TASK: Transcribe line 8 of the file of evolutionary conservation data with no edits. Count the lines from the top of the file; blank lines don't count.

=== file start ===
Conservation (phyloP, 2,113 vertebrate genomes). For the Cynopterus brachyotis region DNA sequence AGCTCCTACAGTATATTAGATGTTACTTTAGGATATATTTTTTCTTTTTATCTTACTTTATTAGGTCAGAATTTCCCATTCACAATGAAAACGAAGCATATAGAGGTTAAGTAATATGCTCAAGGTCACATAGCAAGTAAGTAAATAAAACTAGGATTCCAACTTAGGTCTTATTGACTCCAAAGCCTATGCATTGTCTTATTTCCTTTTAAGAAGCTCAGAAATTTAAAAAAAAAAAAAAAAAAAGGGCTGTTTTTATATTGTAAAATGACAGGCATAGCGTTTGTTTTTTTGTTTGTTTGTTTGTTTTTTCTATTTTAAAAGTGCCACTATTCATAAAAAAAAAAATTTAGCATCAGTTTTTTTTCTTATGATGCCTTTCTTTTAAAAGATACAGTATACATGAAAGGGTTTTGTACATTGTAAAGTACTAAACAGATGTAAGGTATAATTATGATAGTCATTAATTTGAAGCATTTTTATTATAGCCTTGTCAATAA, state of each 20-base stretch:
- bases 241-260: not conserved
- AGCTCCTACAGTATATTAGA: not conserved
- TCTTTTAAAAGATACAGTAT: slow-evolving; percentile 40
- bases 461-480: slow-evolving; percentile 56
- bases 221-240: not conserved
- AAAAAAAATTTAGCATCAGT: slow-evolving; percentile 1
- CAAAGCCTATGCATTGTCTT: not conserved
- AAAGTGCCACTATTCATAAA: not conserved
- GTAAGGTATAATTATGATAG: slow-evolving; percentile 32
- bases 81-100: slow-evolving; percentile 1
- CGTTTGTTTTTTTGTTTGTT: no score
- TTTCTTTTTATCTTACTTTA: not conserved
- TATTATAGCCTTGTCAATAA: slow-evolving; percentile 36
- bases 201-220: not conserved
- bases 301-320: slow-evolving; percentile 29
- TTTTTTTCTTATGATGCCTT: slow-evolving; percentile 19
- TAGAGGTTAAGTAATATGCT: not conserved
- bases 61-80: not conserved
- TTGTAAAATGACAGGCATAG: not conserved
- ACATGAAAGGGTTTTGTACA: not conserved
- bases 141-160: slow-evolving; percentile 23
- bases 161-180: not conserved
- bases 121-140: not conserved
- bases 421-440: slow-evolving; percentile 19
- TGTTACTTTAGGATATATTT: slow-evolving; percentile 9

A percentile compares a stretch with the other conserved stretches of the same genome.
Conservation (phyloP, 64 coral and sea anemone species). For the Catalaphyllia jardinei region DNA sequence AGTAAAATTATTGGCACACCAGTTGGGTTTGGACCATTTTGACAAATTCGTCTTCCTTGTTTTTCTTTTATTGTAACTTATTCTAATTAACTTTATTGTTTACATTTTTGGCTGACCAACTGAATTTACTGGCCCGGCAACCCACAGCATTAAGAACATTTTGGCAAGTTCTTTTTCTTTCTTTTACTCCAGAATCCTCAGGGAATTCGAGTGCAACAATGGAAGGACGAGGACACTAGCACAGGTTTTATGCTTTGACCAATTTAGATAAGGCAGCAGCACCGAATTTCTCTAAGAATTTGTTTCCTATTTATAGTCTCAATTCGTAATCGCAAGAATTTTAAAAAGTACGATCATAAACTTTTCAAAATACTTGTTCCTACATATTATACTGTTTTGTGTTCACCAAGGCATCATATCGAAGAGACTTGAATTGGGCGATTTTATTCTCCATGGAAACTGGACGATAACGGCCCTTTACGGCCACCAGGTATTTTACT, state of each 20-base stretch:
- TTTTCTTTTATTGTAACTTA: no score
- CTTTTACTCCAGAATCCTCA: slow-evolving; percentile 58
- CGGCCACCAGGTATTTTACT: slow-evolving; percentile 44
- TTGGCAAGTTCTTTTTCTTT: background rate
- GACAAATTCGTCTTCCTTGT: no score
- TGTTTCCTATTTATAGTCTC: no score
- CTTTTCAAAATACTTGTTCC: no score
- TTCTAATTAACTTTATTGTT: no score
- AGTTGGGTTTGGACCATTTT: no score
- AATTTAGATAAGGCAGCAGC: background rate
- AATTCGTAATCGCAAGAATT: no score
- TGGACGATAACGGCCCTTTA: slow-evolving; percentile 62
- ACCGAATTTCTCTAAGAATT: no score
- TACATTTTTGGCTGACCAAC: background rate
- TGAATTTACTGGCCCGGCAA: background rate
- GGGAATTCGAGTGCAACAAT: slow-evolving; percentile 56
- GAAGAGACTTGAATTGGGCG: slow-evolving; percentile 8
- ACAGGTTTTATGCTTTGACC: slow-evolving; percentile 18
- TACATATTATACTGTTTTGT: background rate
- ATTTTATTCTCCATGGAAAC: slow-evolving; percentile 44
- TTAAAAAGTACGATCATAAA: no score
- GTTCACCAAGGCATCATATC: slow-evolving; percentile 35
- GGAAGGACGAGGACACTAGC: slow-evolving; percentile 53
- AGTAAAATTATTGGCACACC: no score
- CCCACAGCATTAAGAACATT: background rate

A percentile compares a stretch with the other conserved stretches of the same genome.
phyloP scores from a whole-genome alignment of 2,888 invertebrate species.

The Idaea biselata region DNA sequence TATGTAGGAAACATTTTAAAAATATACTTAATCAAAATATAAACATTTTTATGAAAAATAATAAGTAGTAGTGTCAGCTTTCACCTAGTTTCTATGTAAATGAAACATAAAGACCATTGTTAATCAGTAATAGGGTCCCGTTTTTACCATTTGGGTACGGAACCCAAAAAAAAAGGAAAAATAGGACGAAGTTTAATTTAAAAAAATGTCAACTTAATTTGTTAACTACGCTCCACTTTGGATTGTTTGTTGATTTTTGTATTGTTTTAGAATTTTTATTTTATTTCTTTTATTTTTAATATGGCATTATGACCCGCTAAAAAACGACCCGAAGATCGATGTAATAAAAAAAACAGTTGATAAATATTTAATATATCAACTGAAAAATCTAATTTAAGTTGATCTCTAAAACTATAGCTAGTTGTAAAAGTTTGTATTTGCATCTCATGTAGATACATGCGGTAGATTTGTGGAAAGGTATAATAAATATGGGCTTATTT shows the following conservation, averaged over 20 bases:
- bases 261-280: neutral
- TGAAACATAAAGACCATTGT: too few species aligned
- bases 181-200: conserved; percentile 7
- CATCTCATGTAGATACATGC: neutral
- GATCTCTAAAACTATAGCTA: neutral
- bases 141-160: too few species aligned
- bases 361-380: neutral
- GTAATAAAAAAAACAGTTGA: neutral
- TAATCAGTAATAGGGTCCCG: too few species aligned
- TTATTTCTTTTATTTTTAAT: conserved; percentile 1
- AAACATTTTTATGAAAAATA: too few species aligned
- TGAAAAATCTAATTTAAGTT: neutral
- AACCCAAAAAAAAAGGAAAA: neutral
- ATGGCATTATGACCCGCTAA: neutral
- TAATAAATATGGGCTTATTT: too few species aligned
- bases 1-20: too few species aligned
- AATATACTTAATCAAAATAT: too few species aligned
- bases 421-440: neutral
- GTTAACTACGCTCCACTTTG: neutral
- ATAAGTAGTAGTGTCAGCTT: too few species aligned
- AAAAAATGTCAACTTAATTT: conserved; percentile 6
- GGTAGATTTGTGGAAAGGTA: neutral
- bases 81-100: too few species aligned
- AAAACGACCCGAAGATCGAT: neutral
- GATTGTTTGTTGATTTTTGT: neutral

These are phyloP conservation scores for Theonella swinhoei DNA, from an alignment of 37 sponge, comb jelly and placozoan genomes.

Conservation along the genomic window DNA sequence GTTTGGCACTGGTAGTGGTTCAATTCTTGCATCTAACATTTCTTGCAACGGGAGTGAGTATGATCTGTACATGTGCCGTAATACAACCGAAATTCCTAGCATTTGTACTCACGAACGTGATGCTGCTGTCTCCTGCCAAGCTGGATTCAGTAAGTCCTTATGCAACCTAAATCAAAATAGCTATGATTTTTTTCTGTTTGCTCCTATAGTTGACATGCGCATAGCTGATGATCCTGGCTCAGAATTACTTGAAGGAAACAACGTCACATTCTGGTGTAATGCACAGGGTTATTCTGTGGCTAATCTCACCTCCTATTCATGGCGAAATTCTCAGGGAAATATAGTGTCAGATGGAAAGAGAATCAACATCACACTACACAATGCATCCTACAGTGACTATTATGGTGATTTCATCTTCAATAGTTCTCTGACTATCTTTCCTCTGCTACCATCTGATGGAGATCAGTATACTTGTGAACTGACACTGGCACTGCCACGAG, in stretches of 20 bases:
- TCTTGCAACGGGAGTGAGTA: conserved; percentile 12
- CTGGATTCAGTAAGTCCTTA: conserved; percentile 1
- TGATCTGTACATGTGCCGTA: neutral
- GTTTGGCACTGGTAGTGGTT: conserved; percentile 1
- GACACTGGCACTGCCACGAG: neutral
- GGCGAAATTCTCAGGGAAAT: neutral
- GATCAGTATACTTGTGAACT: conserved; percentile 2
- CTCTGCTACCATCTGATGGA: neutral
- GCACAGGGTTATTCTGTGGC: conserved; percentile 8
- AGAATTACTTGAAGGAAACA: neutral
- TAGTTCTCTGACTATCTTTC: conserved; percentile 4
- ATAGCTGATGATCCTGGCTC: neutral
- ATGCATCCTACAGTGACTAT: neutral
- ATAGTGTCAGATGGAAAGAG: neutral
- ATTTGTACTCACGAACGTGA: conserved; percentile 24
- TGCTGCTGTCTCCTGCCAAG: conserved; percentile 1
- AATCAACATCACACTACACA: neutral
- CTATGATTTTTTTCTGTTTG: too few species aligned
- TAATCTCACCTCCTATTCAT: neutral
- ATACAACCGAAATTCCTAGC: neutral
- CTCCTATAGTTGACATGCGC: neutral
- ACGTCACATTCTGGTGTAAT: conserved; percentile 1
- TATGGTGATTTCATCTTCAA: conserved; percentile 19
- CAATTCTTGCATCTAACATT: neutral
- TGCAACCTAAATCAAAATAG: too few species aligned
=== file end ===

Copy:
- CAAAGCCTATGCATTGTCTT: not conserved